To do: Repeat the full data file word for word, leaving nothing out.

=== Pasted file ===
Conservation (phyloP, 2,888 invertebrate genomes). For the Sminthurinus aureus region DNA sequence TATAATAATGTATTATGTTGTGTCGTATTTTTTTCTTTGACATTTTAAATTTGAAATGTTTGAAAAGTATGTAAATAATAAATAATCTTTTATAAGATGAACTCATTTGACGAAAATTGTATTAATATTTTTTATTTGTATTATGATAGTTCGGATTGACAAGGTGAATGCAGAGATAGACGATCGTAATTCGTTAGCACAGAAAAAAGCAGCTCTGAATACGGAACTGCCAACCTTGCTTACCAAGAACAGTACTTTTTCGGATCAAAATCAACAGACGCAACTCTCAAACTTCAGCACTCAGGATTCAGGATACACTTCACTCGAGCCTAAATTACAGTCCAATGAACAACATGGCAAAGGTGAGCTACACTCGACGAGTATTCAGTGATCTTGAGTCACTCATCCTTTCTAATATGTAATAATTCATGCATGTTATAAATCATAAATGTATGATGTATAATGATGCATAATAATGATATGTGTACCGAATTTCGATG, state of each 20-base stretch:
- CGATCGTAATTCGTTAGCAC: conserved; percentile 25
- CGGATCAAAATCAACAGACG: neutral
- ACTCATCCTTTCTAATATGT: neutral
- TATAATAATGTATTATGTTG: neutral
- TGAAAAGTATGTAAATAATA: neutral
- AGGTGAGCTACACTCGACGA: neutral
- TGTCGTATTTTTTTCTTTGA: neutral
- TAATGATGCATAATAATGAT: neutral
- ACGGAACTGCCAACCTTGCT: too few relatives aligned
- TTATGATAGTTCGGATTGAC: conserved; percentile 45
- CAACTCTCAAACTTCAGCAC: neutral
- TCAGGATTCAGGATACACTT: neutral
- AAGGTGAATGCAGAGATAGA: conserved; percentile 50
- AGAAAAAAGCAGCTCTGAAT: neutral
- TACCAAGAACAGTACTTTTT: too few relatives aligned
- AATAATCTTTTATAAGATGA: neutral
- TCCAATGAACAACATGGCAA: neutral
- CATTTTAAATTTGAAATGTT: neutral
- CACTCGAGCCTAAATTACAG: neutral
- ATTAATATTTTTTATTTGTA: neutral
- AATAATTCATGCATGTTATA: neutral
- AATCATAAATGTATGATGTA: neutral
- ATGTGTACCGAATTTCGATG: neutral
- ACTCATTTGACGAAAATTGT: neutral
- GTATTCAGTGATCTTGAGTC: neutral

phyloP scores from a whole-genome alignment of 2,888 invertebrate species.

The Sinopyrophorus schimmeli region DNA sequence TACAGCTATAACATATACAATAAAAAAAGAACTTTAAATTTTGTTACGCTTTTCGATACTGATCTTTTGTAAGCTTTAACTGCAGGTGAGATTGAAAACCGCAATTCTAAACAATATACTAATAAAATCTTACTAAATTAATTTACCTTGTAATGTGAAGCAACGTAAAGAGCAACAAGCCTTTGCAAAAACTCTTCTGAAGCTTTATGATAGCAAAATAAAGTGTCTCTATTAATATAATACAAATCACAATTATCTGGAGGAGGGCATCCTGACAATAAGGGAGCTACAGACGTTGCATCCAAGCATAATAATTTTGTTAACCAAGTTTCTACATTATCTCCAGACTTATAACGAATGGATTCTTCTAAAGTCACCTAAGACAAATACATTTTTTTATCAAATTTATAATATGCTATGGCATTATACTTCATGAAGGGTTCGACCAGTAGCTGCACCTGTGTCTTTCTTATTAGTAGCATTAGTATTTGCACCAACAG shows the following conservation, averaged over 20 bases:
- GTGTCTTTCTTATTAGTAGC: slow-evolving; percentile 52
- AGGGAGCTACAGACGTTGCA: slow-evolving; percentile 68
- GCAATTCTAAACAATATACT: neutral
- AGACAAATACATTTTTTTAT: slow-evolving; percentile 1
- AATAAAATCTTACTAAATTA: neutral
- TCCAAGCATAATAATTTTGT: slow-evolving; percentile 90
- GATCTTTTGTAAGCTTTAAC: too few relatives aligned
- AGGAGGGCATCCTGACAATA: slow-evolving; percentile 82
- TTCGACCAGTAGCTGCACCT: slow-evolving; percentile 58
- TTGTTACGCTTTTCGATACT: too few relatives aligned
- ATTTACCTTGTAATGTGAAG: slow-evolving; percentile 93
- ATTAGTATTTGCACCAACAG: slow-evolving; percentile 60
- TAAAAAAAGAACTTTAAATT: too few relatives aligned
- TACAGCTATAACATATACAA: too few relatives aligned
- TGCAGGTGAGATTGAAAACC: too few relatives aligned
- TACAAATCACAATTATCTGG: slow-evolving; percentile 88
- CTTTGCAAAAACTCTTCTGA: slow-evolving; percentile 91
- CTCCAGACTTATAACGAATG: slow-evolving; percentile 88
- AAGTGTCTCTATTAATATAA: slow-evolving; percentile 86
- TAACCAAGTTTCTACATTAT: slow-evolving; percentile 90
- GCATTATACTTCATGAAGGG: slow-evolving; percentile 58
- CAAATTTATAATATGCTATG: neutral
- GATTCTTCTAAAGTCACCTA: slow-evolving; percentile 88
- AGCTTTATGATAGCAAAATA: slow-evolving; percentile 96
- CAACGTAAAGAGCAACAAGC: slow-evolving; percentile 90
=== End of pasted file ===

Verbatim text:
Conservation (phyloP, 2,888 invertebrate genomes). For the Sminthurinus aureus region DNA sequence TATAATAATGTATTATGTTGTGTCGTATTTTTTTCTTTGACATTTTAAATTTGAAATGTTTGAAAAGTATGTAAATAATAAATAATCTTTTATAAGATGAACTCATTTGACGAAAATTGTATTAATATTTTTTATTTGTATTATGATAGTTCGGATTGACAAGGTGAATGCAGAGATAGACGATCGTAATTCGTTAGCACAGAAAAAAGCAGCTCTGAATACGGAACTGCCAACCTTGCTTACCAAGAACAGTACTTTTTCGGATCAAAATCAACAGACGCAACTCTCAAACTTCAGCACTCAGGATTCAGGATACACTTCACTCGAGCCTAAATTACAGTCCAATGAACAACATGGCAAAGGTGAGCTACACTCGACGAGTATTCAGTGATCTTGAGTCACTCATCCTTTCTAATATGTAATAATTCATGCATGTTATAAATCATAAATGTATGATGTATAATGATGCATAATAATGATATGTGTACCGAATTTCGATG, state of each 20-base stretch:
- CGATCGTAATTCGTTAGCAC: conserved; percentile 25
- CGGATCAAAATCAACAGACG: neutral
- ACTCATCCTTTCTAATATGT: neutral
- TATAATAATGTATTATGTTG: neutral
- TGAAAAGTATGTAAATAATA: neutral
- AGGTGAGCTACACTCGACGA: neutral
- TGTCGTATTTTTTTCTTTGA: neutral
- TAATGATGCATAATAATGAT: neutral
- ACGGAACTGCCAACCTTGCT: too few relatives aligned
- TTATGATAGTTCGGATTGAC: conserved; percentile 45
- CAACTCTCAAACTTCAGCAC: neutral
- TCAGGATTCAGGATACACTT: neutral
- AAGGTGAATGCAGAGATAGA: conserved; percentile 50
- AGAAAAAAGCAGCTCTGAAT: neutral
- TACCAAGAACAGTACTTTTT: too few relatives aligned
- AATAATCTTTTATAAGATGA: neutral
- TCCAATGAACAACATGGCAA: neutral
- CATTTTAAATTTGAAATGTT: neutral
- CACTCGAGCCTAAATTACAG: neutral
- ATTAATATTTTTTATTTGTA: neutral
- AATAATTCATGCATGTTATA: neutral
- AATCATAAATGTATGATGTA: neutral
- ATGTGTACCGAATTTCGATG: neutral
- ACTCATTTGACGAAAATTGT: neutral
- GTATTCAGTGATCTTGAGTC: neutral

phyloP scores from a whole-genome alignment of 2,888 invertebrate species.

The Sinopyrophorus schimmeli region DNA sequence TACAGCTATAACATATACAATAAAAAAAGAACTTTAAATTTTGTTACGCTTTTCGATACTGATCTTTTGTAAGCTTTAACTGCAGGTGAGATTGAAAACCGCAATTCTAAACAATATACTAATAAAATCTTACTAAATTAATTTACCTTGTAATGTGAAGCAACGTAAAGAGCAACAAGCCTTTGCAAAAACTCTTCTGAAGCTTTATGATAGCAAAATAAAGTGTCTCTATTAATATAATACAAATCACAATTATCTGGAGGAGGGCATCCTGACAATAAGGGAGCTACAGACGTTGCATCCAAGCATAATAATTTTGTTAACCAAGTTTCTACATTATCTCCAGACTTATAACGAATGGATTCTTCTAAAGTCACCTAAGACAAATACATTTTTTTATCAAATTTATAATATGCTATGGCATTATACTTCATGAAGGGTTCGACCAGTAGCTGCACCTGTGTCTTTCTTATTAGTAGCATTAGTATTTGCACCAACAG shows the following conservation, averaged over 20 bases:
- GTGTCTTTCTTATTAGTAGC: slow-evolving; percentile 52
- AGGGAGCTACAGACGTTGCA: slow-evolving; percentile 68
- GCAATTCTAAACAATATACT: neutral
- AGACAAATACATTTTTTTAT: slow-evolving; percentile 1
- AATAAAATCTTACTAAATTA: neutral
- TCCAAGCATAATAATTTTGT: slow-evolving; percentile 90
- GATCTTTTGTAAGCTTTAAC: too few relatives aligned
- AGGAGGGCATCCTGACAATA: slow-evolving; percentile 82
- TTCGACCAGTAGCTGCACCT: slow-evolving; percentile 58
- TTGTTACGCTTTTCGATACT: too few relatives aligned
- ATTTACCTTGTAATGTGAAG: slow-evolving; percentile 93
- ATTAGTATTTGCACCAACAG: slow-evolving; percentile 60
- TAAAAAAAGAACTTTAAATT: too few relatives aligned
- TACAGCTATAACATATACAA: too few relatives aligned
- TGCAGGTGAGATTGAAAACC: too few relatives aligned
- TACAAATCACAATTATCTGG: slow-evolving; percentile 88
- CTTTGCAAAAACTCTTCTGA: slow-evolving; percentile 91
- CTCCAGACTTATAACGAATG: slow-evolving; percentile 88
- AAGTGTCTCTATTAATATAA: slow-evolving; percentile 86
- TAACCAAGTTTCTACATTAT: slow-evolving; percentile 90
- GCATTATACTTCATGAAGGG: slow-evolving; percentile 58
- CAAATTTATAATATGCTATG: neutral
- GATTCTTCTAAAGTCACCTA: slow-evolving; percentile 88
- AGCTTTATGATAGCAAAATA: slow-evolving; percentile 96
- CAACGTAAAGAGCAACAAGC: slow-evolving; percentile 90